attender, auditor, hearer, listener - someone who listens attentively
motion-picture fan, moviegoer - someone who goes to see movies
playgoer, theatergoer, theatregoer - someone who attends the theater
2.audience - the part of the general public interested in a source of information or entertainmentaudience - the part of the general public interested in a source of information or entertainment; "every artist needs an audience"; "the broadcast reached an audience of millions"
populace, public, world - people in general considered as a whole; "he is a hero in the eyes of the public"
hoi polloi, masses, the great unwashed, multitude, people, mass - the common people generally; "separate the warriors from the mass"; "power to the people"
readership - the audience reached by written communications (books or magazines or newspapers etc.)
TV audience, viewers, viewing audience - the audience reached by television
3.audience - an opportunity to state your case and be heardaudience - an opportunity to state your case and be heard; "they condemned him without a hearing"; "he saw that he had lost his audience"
chance, opportunity - a possibility due to a favorable combination of circumstances; "the holiday gave us the opportunity to visit Washington"; "now is your chance"
4.audience - a conference (usually with someone important)audience - a conference (usually with someone important); "he had a consultation with the judge"; "he requested an audience with the king"
group discussion, conference - a discussion among participants who have an agreed (serious) topic
Based on WordNet 3.0, Farlex clipart collection. © 2003-2012 Princeton University, Farlex Inc.

audience

noun
2. public, market, following, fans, devotees, fanbase, aficionados She began to find a receptive audience for her work.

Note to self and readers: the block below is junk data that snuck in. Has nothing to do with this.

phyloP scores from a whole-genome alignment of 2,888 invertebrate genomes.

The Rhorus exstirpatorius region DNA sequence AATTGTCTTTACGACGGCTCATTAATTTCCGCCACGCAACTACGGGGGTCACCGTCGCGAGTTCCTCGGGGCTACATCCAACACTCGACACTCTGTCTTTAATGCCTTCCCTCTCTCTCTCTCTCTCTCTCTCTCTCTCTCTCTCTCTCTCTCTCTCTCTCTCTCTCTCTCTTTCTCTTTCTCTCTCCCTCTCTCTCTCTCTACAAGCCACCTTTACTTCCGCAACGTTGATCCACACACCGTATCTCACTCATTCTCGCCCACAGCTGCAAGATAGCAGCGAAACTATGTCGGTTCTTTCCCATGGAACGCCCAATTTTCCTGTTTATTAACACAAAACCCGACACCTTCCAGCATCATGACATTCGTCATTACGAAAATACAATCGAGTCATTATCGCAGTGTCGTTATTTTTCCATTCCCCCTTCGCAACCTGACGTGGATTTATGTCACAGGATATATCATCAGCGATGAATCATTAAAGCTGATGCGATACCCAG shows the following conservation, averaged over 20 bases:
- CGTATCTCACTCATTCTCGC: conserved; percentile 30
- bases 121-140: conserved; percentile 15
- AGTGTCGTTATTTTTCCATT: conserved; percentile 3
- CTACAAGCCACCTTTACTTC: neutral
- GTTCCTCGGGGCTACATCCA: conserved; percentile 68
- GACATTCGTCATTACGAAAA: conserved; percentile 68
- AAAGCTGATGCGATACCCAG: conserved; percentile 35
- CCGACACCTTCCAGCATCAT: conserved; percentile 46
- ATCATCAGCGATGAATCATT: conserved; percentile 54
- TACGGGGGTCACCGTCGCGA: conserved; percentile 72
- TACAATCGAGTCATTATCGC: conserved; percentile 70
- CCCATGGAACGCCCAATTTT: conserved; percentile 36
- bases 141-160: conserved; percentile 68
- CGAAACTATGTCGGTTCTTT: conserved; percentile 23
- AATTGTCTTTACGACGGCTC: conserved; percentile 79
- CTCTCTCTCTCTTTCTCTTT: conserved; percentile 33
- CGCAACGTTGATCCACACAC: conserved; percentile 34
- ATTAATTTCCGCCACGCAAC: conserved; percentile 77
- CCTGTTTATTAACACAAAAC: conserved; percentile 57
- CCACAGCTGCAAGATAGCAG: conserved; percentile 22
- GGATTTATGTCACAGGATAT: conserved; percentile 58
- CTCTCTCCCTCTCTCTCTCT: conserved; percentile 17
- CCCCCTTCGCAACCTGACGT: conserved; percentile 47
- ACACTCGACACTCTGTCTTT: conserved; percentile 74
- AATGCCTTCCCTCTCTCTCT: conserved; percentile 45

3. interview, meeting, hearing, exchange, reception, consultation The Prime Minister will seek an audience with the Queen today.
Collins Thesaurus of the English Language – Complete and Unabridged 2nd Edition. 2002 © HarperCollins Publishers 1995, 2002

audience

noun
1. The body of persons who admire a public personality, especially an entertainer:
2. A chance to be heard:
The American Heritage® Roget's Thesaurus. Copyright © 2013, 2014 by Houghton Mifflin Harcourt Publishing Company. Published by Houghton Mifflin Harcourt Publishing Company. All rights reserved.
Translations
جُمْهُورجُمهور المُشاهِدين أو المُسْتَمِعينمُقابَلَه رَسْمِيَّه
publikumaudienceobecenstvo
publikumtilhørereaudiens
yleisökatsojalukijalukijakunta
publika
közönséghallgatóságkihallgatás
áheyrendur, áhorfendur, lesenduráheyrn, viîtal
聴衆
관중청중
audiencijaklausytojaižiūrovai
audienceauditorijaklausītājipieņemšana
publiekgevolglezerslezerspubliek
audienciapublikum
občinstvo
publik
ผู้ชม
dinleyicilerhuzura kabulresmî kabulseyirci- dinleyiciseyirciler
khán giả

audience

[ˈɔːdɪəns]
A. N
1. (= gathering) → público m; (in theatre etc) → público m, auditorio m
there was a big audienceasistió un gran público
those in the audiencelos que formaban/forman parte del público or de la audiencia
TV audiencestelespectadores mpl
2. (= interview) → audiencia f (with con) to have an audience withtener audiencia con, ser recibido en audiencia por
to grant sb an audiencedar audiencia or conceder (una) audiencia a algn
to receive sb in audiencerecibir a algn en audiencia
B. CPD audience appeal N it's got audience appealtiene gancho con el público
audience chamber Nsala f de audiencias
audience participation Nparticipación f del público
audience rating N (TV, Rad) → índice m de audiencia
audience research N (TV, Rad) → sondeo m de opiniones
Collins Spanish Dictionary - Complete and Unabridged 8th Edition 2005 © William Collins Sons & Co. Ltd. 1971, 1988 © HarperCollins Publishers 1992, 1993, 1996, 1997, 2000, 2003, 2005

audience

[ˈɔːdiəns] n
(in theatre, cinema)public m